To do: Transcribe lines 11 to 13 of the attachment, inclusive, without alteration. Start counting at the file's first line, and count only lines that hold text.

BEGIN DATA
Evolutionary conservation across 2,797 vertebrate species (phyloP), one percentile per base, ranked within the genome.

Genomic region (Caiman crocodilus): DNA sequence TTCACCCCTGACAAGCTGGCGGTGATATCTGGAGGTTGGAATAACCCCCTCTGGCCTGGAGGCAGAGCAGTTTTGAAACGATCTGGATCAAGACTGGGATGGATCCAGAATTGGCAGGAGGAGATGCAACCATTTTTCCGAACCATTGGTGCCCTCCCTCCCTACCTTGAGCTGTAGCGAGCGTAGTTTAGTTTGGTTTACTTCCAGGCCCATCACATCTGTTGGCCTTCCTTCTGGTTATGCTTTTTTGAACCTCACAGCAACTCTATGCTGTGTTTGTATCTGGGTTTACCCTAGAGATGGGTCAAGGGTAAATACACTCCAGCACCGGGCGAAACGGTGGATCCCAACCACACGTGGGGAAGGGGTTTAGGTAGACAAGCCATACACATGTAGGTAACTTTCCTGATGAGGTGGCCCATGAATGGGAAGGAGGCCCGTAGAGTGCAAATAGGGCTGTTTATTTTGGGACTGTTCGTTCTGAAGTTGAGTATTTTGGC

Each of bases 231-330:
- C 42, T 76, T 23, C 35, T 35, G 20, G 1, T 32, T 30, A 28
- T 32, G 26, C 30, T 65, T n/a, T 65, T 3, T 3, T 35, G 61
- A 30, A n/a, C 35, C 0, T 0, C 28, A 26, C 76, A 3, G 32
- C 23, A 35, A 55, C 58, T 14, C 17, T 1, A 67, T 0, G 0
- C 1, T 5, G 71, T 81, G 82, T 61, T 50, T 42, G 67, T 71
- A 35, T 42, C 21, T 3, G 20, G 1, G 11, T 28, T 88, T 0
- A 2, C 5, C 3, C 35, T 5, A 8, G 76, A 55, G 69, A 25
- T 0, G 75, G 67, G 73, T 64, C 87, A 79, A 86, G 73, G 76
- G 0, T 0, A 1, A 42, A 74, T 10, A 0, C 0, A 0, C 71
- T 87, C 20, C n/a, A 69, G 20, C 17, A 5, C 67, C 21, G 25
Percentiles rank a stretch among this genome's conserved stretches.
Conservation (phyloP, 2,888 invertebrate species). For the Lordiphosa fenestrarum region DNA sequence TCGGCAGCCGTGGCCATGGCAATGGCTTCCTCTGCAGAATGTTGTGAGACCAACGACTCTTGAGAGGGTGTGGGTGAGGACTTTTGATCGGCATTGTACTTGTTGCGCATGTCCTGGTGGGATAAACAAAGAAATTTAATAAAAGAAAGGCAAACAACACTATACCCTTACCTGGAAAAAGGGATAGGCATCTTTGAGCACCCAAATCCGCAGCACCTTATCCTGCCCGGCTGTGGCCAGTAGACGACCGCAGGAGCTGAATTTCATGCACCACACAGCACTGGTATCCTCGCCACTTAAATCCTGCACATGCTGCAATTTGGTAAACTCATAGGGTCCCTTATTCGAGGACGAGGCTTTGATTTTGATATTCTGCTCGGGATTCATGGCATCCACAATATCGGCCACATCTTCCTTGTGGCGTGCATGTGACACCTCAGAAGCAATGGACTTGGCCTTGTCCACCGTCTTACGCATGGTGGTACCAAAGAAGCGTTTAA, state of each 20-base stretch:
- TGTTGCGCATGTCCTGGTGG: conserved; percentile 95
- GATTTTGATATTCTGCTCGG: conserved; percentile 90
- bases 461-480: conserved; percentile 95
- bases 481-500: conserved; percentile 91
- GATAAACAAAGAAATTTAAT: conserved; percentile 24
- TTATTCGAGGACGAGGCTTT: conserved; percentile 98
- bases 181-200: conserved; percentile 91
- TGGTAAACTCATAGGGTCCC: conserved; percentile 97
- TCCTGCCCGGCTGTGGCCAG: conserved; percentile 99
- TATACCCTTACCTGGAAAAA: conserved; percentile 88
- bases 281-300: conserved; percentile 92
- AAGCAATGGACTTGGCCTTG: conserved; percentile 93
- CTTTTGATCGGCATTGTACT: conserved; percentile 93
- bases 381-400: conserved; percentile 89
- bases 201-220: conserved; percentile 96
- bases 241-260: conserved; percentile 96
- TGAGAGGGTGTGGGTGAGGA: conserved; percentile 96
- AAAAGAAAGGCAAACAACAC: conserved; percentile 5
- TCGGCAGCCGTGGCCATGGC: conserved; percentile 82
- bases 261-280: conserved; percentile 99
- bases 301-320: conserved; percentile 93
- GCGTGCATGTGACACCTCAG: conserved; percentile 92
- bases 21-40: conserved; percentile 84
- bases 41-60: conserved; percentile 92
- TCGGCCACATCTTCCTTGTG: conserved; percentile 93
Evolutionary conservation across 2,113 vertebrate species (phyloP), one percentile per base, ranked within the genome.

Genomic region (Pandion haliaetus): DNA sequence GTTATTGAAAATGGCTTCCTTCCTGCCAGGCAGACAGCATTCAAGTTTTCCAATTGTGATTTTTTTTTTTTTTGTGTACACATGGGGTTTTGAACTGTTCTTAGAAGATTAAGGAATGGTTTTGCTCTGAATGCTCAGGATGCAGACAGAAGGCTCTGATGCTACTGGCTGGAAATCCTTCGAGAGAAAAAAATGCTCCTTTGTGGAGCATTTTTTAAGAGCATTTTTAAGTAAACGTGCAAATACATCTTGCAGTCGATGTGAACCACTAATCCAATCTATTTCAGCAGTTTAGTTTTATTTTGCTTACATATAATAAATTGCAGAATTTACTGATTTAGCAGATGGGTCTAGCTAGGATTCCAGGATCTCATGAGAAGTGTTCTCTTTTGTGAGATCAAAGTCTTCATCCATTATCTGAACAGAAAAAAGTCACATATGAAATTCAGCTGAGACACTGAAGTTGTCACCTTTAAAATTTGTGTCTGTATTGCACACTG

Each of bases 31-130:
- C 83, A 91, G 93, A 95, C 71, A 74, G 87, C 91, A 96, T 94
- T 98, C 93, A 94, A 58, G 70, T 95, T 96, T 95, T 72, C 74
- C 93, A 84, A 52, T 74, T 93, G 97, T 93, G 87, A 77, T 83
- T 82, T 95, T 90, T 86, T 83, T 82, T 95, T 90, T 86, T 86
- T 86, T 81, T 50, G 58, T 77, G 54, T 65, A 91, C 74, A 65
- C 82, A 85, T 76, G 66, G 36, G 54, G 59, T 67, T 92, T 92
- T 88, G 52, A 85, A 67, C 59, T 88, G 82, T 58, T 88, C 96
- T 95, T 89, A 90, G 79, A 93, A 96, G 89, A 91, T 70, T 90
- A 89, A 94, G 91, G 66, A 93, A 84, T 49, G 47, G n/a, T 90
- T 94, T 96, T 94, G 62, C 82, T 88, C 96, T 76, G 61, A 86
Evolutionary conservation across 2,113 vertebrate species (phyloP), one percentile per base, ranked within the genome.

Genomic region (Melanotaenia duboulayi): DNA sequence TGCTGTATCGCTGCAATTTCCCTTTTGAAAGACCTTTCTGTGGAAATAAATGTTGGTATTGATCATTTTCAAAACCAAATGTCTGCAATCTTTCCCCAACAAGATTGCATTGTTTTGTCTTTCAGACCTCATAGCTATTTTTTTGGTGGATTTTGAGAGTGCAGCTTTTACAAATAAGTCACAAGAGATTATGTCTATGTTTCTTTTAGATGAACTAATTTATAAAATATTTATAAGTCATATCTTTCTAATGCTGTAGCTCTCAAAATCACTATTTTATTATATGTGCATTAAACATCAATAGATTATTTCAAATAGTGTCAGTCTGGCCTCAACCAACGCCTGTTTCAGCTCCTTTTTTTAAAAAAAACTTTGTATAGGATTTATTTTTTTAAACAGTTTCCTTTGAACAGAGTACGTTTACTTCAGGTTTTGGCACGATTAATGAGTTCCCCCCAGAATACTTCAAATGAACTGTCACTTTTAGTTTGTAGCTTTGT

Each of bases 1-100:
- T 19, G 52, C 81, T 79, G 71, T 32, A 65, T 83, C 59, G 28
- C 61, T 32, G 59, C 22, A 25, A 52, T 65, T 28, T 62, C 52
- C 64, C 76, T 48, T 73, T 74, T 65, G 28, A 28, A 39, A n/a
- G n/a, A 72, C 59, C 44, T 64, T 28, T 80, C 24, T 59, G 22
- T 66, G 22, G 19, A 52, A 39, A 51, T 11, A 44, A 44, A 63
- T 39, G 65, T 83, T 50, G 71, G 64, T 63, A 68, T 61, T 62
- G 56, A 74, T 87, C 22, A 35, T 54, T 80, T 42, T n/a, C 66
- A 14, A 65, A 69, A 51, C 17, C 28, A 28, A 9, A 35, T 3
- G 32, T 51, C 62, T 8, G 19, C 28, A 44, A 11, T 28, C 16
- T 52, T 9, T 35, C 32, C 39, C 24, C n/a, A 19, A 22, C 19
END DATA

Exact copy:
- T 0, G 75, G 67, G 73, T 64, C 87, A 79, A 86, G 73, G 76
- G 0, T 0, A 1, A 42, A 74, T 10, A 0, C 0, A 0, C 71
- T 87, C 20, C n/a, A 69, G 20, C 17, A 5, C 67, C 21, G 25